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The USA's Giant Battle Robot Needs Your Help

Crowdfunding the future of terrifying robotics R&D.

by Nathaniel Ainley
Aug 19 2015, 4:30pm

Images courtesy of Megabots Inc. - Photo Credit: Kristine Ambrose

On June 30th, 2015, American Robotics company Megabots, Inc. challenged Japanese rivals at Suidobashi Heavy Industries to a giant robot battle. Five days later, Japan formally accepted the challenge, under one condition—the American Mk. II would fight Japan’s Kuratas in a full-contact, hand-to-hand melee match. In Japan’s acceptance video, Suidobashi’s founder, CEO, and creator Kogoro Kurata said, “I want to punch them to scrap and knock them down to do it."

As it stands now, the Mk. II is nowhere near ready for fisticuffs: when it was first introduced to the world in May, the robot’s main focus was on firepower. Both arms were equipped with heavy duty paintball launchers, as it was originally intended for long range paintball combat. Thus, the team over at Megabots Inc. has launched a Kickstarter campaign to raise half a million dollars to to give their mecha an upgrade for close combat. In their crowdfunding video, the team explains how the current Mk. II model is top-heavy, slow, and unequipped to fight with its hands. With this money, the team plans to make major upgrades to the armor, power, speed, and weapon systems of their champion bot.

With 29 days left, the campaign has laid out a roster of supporters and contributors, robotics experts and software engineers who will be providing the robot with all the guidance and equipment it'll need for the Mk. II to come out of this fight victorious. The final renderings of the fully upgraded Mk. II are set to look something like this:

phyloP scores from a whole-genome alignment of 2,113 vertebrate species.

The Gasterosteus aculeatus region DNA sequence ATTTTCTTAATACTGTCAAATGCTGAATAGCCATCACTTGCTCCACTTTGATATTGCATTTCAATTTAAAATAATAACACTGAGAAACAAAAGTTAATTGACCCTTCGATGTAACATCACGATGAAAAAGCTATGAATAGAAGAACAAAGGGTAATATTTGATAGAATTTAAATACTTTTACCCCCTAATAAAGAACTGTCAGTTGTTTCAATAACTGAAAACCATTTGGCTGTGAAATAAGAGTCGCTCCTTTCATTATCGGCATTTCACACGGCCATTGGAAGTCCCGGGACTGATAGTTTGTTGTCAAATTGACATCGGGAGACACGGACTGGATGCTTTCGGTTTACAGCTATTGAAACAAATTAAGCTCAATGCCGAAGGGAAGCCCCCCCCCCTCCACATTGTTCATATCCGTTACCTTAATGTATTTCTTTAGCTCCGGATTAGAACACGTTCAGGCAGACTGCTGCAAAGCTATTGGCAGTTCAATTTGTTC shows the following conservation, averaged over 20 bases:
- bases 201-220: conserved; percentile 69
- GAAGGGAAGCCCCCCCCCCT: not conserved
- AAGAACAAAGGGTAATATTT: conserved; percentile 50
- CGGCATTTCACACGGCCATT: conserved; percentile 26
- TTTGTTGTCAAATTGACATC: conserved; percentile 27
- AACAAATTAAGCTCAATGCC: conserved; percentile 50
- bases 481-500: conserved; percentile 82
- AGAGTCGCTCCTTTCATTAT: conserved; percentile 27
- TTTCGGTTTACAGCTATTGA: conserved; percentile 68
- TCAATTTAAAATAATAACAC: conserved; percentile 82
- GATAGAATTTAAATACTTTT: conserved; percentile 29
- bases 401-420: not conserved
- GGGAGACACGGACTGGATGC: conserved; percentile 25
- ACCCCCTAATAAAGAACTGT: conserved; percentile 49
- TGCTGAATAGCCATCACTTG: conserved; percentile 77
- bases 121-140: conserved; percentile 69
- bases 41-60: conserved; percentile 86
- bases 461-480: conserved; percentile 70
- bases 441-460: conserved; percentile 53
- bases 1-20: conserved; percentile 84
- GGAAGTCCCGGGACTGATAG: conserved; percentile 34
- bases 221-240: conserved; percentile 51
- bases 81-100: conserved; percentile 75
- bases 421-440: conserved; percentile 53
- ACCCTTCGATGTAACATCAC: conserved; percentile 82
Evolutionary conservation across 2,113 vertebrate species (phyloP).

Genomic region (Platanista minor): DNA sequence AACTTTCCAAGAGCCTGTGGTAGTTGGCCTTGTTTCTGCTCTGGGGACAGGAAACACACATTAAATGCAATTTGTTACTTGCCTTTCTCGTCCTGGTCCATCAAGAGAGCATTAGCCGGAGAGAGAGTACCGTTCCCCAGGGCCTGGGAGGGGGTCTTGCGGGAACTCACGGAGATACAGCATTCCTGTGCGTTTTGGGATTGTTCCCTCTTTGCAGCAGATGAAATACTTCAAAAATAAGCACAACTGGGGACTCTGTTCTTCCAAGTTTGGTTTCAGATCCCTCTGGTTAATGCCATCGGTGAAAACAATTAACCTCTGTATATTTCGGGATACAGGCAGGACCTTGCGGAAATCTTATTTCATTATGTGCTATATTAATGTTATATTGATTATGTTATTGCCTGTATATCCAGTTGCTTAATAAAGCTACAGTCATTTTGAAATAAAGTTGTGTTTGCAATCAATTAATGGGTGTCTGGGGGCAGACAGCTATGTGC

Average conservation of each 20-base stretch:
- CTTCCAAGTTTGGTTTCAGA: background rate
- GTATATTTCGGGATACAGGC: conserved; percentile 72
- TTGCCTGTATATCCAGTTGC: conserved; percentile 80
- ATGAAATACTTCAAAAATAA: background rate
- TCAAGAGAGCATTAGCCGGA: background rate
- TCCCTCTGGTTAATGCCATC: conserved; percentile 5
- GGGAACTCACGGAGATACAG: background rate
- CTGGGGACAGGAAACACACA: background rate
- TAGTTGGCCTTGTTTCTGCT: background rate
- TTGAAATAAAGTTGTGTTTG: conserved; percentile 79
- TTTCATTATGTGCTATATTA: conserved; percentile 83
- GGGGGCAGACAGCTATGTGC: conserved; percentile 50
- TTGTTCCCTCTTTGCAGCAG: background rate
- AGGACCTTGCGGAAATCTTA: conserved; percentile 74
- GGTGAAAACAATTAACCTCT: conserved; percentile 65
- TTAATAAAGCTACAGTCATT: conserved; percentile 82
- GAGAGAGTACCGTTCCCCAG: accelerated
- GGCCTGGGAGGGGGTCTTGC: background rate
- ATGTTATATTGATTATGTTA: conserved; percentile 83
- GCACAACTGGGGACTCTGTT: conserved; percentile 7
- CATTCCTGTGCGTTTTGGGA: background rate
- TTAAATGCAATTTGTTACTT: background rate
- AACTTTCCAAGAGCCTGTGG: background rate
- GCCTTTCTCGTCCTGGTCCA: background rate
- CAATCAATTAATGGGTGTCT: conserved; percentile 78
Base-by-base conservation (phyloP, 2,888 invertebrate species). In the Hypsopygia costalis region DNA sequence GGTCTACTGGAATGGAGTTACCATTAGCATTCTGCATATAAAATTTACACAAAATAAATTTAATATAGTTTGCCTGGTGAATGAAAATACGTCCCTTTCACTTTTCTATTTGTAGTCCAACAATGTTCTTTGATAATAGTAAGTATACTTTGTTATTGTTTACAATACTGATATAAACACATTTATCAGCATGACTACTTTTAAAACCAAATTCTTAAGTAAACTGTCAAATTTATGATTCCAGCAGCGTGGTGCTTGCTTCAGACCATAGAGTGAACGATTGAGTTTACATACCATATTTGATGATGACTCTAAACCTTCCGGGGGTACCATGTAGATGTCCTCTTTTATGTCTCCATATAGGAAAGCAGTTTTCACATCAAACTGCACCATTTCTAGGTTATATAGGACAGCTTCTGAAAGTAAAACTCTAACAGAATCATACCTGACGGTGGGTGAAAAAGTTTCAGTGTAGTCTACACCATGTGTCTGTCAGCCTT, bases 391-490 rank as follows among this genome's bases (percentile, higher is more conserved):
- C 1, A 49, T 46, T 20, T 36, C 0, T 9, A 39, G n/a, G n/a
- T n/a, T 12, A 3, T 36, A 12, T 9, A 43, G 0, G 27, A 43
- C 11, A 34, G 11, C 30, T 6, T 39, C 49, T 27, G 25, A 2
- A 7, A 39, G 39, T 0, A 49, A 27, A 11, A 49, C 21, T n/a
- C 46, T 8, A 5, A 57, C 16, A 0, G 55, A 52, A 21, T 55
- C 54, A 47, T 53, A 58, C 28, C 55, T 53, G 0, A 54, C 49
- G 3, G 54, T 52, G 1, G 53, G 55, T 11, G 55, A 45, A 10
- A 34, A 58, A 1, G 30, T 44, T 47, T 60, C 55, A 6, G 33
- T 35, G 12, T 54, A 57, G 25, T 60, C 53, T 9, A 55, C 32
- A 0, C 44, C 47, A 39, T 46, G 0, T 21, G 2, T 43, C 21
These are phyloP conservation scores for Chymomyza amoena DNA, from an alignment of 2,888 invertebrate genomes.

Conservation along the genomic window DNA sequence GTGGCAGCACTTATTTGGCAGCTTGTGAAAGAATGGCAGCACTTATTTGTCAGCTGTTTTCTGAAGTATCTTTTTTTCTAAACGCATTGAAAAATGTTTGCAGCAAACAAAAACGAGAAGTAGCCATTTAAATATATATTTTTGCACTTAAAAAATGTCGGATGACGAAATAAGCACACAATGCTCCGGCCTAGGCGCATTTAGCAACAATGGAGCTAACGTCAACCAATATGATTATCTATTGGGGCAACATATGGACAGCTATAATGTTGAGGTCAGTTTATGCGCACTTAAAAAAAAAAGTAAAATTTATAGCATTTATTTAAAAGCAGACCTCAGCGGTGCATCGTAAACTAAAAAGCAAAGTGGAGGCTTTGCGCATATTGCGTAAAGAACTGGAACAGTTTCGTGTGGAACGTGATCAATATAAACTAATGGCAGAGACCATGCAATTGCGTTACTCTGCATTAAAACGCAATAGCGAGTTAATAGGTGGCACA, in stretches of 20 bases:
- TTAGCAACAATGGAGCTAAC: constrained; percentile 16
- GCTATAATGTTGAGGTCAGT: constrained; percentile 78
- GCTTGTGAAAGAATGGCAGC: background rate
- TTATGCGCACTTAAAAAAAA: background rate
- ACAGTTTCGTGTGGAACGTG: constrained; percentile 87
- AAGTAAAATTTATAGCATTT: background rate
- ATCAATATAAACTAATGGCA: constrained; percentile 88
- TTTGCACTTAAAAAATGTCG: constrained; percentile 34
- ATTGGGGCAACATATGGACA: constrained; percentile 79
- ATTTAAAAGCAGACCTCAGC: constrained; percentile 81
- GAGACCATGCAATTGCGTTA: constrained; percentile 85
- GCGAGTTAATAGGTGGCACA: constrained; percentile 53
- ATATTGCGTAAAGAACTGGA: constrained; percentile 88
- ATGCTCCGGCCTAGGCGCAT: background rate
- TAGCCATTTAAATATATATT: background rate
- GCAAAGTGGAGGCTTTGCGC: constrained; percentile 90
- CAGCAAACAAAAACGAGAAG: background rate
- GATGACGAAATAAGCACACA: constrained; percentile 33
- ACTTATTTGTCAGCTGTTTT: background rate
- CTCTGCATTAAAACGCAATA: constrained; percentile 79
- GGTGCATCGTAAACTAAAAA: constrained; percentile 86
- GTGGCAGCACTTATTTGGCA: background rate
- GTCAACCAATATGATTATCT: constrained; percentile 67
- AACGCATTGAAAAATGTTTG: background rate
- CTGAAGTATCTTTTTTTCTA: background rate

The campaign's extended goal, however, stretches to $1.5M: $750k would allow for an interchangeable weapons suite. At $1M, a balancing algorithm could keep it steady and standing during combat. At $1.25M, a consultation with NASA would significantly upgrade safety nets within piloting facilities. If and MegaBots reaches its final goal, the Mk. II will receive a full paint job touch up from a visual effects firm that's worked on movies including Terminator, The Matrix, and the Star Wars franchise.

“This Kickstarter campaign is historic because it's the first time a new sport will be launched with the power of the crowd,” says MegaBots Co-Founder Brinkley Warren. “People love giant robots!” And it's true—in just a year, some of our greatest sci-fi fantasies have become a reality (see the absurd Real Steel to know what we're talking about). The contributors and organizers of this event are “taking all of the cutting-edge robotics research that’s been happening behind closed doors, and busting it through the wall in the most epic entertainment phenomenon of our generation,” according Megabots cofounder Matt Oehrlein. It's bringing tech to the front of our cultural newsfeeds, making the world of robotics accessible to a much wider demographic. Plus, c'mon—giant battling robots sound sweet in any language. 

Images courtesy of Megabots Inc. - Photo Credit: SN Jacobson

Megabots Inc. at Singularity U, Image courtesy of Megabots Inc.

In July, the MegaBot Mk. II became the first functional “Mech” to be exhibited in the United States, at the Computer History Museum in Mountain View California. MegaBots was invited to speak at Singularity University about state-of-the-art robotics, and how the company is pushing the envelope when it comes to funding R&D. In the image above, the CEO of Singularity University (Rob Nail) gives an honorary degree to the Mk. II for its contributions to modern robotics.

Click here to help the Mk. II get its upgrade.

Related:

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Suidobashi Heavy Industries
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Matt Oehrlein
USA vs Japan
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